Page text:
Mus 109 Master Composer
Studies the life and times of a single composer or a group of composers. Designed for the nonmajor. Requires no background in music.
Mus 113 Music in Society: Music and Gender
This course is designed for students who wish to explore some of the interfaces between two fundamental aspects of human culture and identity, i.e. music and gender. We will examine the ways in which music has represented, reinforced, questioned, challenged, and/or dismantled gender identity in repertoire ranging from twelfth-century Christian mysticism to Hip Hop at the end of the twentieth century. Specifically, the first half of the semester explores how art music of the convent, the court, the opera stage, or the concert hall has shaped and given voice to historical and political configurations of gender and sexuality and how those representations have carried over into popular music. The second half of the semester examines in more detail styles and genres of popular music that have been instrumental in addressing issues of gender and sexuality in relation to questions of race and class. This course is the same as GGS 114 and course repeat rules will apply. Students should consult with their major department regarding any restrictions on their degree requirements.
Mus 114 Genres of Music
Studies one of the historically established musical forms in Western art music, computer music, popular music, or film music; lectures and listening assignments. Nonmajors; no prerequisites.
Mus 115 Understanding Music
History of musical style from the Renaissance to the present day. Examines selected masterpieces of Western music as well as such recent phenomena as serialism, minimalism, electronic, and computer music; requires no previous formal training in music.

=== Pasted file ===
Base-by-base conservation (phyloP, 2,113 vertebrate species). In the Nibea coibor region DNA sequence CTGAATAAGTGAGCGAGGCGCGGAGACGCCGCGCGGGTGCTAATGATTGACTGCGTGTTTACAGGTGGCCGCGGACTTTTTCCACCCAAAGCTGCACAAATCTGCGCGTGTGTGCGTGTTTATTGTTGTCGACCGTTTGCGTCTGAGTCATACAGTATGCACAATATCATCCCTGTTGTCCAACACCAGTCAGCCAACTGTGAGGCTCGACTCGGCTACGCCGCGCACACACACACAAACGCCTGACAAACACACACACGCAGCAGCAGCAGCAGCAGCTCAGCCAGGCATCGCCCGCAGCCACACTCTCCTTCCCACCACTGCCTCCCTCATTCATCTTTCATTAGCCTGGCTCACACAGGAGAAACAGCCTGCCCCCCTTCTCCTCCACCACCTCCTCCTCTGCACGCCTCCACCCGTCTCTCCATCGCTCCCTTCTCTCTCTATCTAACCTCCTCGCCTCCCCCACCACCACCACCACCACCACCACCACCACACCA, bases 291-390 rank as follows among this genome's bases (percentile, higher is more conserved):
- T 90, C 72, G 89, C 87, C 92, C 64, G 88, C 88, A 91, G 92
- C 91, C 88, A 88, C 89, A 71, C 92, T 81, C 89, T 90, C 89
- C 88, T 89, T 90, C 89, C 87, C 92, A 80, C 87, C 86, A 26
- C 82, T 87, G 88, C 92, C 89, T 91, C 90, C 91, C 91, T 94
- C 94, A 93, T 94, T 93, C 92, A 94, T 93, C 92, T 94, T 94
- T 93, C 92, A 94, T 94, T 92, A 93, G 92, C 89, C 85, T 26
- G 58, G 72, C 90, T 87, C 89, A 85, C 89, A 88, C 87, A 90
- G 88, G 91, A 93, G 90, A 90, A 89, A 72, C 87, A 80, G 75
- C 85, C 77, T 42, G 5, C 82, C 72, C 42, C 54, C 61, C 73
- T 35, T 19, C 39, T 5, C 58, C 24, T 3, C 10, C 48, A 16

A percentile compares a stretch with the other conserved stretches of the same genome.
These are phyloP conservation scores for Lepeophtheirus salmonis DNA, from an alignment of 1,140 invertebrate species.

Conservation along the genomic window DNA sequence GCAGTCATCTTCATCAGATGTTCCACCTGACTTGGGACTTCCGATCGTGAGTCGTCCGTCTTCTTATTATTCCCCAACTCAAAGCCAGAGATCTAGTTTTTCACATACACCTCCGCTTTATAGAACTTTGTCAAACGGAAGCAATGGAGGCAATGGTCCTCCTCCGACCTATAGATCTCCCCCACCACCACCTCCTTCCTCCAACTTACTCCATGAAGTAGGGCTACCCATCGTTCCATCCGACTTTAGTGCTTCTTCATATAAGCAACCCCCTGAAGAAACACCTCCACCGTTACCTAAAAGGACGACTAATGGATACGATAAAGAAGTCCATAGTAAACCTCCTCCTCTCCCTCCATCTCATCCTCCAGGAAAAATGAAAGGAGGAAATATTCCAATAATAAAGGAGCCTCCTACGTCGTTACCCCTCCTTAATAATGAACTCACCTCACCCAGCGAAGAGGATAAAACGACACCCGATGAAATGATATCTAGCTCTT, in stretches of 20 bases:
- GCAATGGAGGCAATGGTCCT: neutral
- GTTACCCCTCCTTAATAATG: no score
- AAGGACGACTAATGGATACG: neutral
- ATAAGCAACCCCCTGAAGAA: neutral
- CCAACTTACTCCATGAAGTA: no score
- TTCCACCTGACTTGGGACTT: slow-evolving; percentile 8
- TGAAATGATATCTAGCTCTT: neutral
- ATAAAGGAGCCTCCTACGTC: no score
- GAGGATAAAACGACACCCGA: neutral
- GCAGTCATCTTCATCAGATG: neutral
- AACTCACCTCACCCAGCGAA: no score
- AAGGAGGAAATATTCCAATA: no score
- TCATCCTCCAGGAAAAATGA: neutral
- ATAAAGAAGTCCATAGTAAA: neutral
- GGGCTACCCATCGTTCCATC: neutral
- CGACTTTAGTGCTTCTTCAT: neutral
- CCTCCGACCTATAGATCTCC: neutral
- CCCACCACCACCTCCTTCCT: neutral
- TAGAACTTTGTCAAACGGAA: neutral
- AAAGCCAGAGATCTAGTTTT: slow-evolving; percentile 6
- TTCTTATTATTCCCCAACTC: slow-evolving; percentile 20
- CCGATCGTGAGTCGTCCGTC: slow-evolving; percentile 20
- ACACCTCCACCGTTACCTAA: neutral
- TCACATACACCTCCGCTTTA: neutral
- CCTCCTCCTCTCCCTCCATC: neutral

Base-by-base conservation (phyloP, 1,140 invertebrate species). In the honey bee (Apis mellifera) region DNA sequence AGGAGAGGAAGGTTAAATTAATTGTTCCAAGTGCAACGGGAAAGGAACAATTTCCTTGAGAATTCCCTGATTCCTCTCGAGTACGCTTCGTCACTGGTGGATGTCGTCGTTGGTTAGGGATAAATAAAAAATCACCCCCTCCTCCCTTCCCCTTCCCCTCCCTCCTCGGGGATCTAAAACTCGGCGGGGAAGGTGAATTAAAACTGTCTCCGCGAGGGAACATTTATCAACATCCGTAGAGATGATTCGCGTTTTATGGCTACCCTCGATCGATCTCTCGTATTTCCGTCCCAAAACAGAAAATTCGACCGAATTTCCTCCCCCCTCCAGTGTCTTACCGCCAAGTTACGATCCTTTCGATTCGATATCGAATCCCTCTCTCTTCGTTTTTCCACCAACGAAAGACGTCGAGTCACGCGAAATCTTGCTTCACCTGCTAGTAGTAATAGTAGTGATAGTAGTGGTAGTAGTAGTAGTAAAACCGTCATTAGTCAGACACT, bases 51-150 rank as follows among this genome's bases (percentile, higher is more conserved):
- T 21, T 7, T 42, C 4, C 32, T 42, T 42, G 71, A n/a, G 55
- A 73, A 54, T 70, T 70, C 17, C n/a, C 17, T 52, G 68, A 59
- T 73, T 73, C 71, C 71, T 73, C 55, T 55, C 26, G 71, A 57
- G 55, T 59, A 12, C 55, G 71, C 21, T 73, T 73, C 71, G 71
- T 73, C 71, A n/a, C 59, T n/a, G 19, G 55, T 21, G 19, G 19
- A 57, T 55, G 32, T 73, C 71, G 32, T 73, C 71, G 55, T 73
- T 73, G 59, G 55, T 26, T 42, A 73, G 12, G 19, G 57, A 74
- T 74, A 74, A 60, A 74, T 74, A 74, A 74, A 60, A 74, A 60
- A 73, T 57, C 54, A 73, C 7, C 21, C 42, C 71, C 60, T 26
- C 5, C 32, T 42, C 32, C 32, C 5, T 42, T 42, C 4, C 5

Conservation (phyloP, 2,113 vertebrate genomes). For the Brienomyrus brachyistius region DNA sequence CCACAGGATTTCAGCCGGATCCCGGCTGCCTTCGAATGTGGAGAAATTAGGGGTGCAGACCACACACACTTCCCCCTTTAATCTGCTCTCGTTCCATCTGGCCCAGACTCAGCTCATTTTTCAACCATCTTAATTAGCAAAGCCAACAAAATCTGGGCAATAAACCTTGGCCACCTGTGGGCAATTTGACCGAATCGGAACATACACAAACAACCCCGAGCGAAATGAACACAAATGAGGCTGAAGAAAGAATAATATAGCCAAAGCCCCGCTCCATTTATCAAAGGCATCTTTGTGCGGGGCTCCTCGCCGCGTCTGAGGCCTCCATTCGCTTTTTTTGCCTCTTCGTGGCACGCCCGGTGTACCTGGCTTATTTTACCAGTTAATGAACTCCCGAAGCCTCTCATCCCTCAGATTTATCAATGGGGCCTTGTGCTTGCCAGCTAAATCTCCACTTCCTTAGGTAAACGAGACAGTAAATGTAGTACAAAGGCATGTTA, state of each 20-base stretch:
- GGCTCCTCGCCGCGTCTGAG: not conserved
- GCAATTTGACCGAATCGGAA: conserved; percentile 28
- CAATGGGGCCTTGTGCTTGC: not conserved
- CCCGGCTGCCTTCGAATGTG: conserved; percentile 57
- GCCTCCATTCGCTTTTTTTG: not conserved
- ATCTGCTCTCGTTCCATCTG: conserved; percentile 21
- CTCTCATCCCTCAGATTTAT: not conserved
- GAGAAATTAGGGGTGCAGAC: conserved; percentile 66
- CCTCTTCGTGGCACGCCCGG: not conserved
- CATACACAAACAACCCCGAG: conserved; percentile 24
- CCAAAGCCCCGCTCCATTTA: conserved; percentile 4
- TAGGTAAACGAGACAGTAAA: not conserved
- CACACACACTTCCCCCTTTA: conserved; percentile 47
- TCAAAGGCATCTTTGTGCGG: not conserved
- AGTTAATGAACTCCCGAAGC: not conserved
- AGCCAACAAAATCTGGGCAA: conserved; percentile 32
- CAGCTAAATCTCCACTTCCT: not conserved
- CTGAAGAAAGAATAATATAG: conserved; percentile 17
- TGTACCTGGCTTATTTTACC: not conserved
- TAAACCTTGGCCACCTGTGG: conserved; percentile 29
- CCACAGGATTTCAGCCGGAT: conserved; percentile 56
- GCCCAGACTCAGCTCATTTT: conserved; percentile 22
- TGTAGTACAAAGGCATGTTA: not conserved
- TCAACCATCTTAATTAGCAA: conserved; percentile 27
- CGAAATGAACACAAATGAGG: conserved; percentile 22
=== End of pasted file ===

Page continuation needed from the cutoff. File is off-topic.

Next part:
Mus 116 Theory of Music for Nonmajors
Elements of writing music; melody, rhythm, intervals, chords, harmony, tone color, and styles of musical expression. Music signs and symbols; traditional language of tonal music, with examples drawn from popular and classical music. No prerequisites.
Mus 118 The Beatles in the 1960s
This course explores the music, careers, and cultural phenomenon of the Beatles from their early days in Liverpool to the beginning of their solo careers. First we will examine the early musical and cultural influences that contributed to the band¿s identity in England. In doing so, we will delve into the popular music of the 1950s and the 1960s, including rockabilly, girl groups, Motown, rhythm and blues, the British Invasion, folk music, psychedelia, and rock. The class will proceed by concentrating upon the meaning of the Beatles' music and self-fashioning within the political, social, and historical context of the counter culture of the 1960s.
Mus 301/302 Introduction to Electronic Music I/II
Two-semester course for students interested in music produced by electronic means. Explores the history and practice of electronic music, synthesizer music, and computer music. Examines experimental, rock, and other popular forms. Students learn basic studio techniques, synthesis/sound manipulation techniques, and psychoacoustic principles. There may be a class fee assessed to your student account.
Mus 364 World Music
Introduces the student to music from all over the world, and expands concepts of music in the process. Students learn about different instruments from other cultures and how they influence the music they produce, and explore common features of Asian, European, African, American, and Oceanic music. Students also learn different ways of listening. Designed for non-majors. Requires no musical background.